The Seongsu area around Seoul Forest has earned the reputation of being the “Brooklyn of Seoul”, with cafes such as Daelim Warehouse, Zagmachi, or.er, Café Cow&Dog being new hangout places for the hip and young Koreans. Café Onion itself which has fast become a popular landmark of the area, is converted from a metal factory. It was previously a supermarket and restaurant, built in the 1970s.

Upon entering, I thought that the rustic grey walls and remnants of the previous occupants, were extremely charming. I can imagine instagrammers with primary monochromatic and grey galleries would go internally ‘crazy’ at how picturesque the space is. After I took walks around, its attractiveness just increased.

Café Onion (카페 어니언) somehow maintained to retain that industrial allure, and included modern features such as long and broad communal tables, wide windows and a garden for a broader appeal. The area is huge, with varied spaces for café hoppers to enjoy. For repeated customers, you can choose to sit somewhere different and the experience should be quite dissimilar. The Korean customers looked truly at ease and joyful engaging in conversations.

Couples liked to snuggle at the grey cushioned areas, or took up small tables facing each other. Groups of friends sat on the long tables, or L-shaped benches. There is also an open rooftop terrace on the second level, which would be brilliant and breezy in a cooling season such as autumn, or at the magic hour when the sun is setting. Even if you come individually like I did, there would be room for reflection or a quiet corner with a book.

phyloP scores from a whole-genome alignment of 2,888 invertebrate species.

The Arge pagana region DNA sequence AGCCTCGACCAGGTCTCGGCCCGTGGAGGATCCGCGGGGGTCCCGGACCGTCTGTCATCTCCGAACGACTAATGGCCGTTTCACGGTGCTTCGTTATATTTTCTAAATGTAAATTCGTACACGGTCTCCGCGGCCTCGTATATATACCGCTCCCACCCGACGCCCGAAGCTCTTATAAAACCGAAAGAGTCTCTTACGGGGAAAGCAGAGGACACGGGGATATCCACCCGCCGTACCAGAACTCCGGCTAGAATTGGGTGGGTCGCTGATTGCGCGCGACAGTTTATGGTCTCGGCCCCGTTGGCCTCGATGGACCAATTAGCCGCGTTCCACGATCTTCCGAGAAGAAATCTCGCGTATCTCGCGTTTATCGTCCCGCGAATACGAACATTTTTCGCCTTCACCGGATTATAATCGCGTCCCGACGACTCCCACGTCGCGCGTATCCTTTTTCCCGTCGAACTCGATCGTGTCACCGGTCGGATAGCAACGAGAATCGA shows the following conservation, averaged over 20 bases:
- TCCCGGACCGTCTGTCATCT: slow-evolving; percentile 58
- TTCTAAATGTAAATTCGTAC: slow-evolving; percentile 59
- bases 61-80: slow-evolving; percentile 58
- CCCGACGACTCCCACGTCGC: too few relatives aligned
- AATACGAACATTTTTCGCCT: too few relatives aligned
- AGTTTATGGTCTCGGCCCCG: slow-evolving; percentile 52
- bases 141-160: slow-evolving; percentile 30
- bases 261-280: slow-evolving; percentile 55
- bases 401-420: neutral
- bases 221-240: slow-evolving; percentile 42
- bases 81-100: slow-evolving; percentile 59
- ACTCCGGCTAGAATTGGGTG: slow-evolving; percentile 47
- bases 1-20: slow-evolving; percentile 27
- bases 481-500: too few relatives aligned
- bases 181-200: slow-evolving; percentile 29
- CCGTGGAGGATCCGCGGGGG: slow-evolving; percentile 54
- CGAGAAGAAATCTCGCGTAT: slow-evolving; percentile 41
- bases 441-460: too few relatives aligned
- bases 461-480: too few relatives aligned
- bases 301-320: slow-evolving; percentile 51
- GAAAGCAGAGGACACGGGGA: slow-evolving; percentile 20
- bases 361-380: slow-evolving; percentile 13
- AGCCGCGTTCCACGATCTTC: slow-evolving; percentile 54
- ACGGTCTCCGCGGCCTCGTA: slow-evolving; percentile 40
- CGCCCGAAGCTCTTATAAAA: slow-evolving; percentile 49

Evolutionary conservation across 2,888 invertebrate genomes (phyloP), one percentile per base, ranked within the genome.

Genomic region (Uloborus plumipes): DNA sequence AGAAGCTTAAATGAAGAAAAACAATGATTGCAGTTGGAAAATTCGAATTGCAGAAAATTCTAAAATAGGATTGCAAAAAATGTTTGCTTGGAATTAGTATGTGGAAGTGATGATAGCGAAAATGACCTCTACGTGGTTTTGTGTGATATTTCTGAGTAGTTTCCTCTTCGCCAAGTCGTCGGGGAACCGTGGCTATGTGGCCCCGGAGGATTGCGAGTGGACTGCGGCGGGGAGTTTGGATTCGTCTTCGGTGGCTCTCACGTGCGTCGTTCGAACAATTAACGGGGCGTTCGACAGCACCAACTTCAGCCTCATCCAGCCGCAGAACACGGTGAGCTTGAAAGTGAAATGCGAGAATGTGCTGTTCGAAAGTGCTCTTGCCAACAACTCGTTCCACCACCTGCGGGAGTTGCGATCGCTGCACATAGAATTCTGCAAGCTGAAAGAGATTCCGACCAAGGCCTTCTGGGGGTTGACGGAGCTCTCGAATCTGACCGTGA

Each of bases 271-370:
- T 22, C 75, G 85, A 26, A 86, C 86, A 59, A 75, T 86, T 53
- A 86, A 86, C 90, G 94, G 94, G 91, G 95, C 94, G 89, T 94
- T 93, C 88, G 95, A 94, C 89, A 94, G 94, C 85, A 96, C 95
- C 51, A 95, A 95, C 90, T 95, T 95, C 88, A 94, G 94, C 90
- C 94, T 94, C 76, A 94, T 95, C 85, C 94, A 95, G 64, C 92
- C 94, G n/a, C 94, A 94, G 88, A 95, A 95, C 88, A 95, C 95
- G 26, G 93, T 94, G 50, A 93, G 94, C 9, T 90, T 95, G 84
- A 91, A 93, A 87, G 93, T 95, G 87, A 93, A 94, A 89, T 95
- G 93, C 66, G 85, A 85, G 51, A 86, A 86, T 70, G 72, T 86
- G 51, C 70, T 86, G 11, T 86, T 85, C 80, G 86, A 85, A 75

Food wise, Cafe Onion serves up bread from the famed Bread 05 Bakery, with over 20 varieties to choose from all freshly baked in-house. The most popular choice would be the Pandoro (5.000 Won), an Italian-style bread covered in powdered sugar. Initially I was sceptical and thought that it would be just aesthetically photographic. When the fork went down from the tip of the cone, the white sugar fell like snow from the top of the mountain. The texture was pleasantly fluffy, and surprisingly not too sweet. Coffee drinks included Original Cappuccino, Espresso Macchiato, Flat White, Caffe Latte, Vanilla Caffe Latte, Caramel Latte (4.500 – 6.500 Won); along with Carrot Juice (5.500 Won), Chocolate Latte (6.500 Won), Matcha Latte (6.000 Won), and seasonal specials such as Avocado Milk (6.000 Won) and Passion Fruit Soda (6.500 Won).

Besides the fact that Café Onion is extremely instagrammable and you would find good-looking and/or stylish Koreans taking their OOTDs at every corner, the vibes are amazingly chill. Should be a total enjoyment for hipster type café goers.

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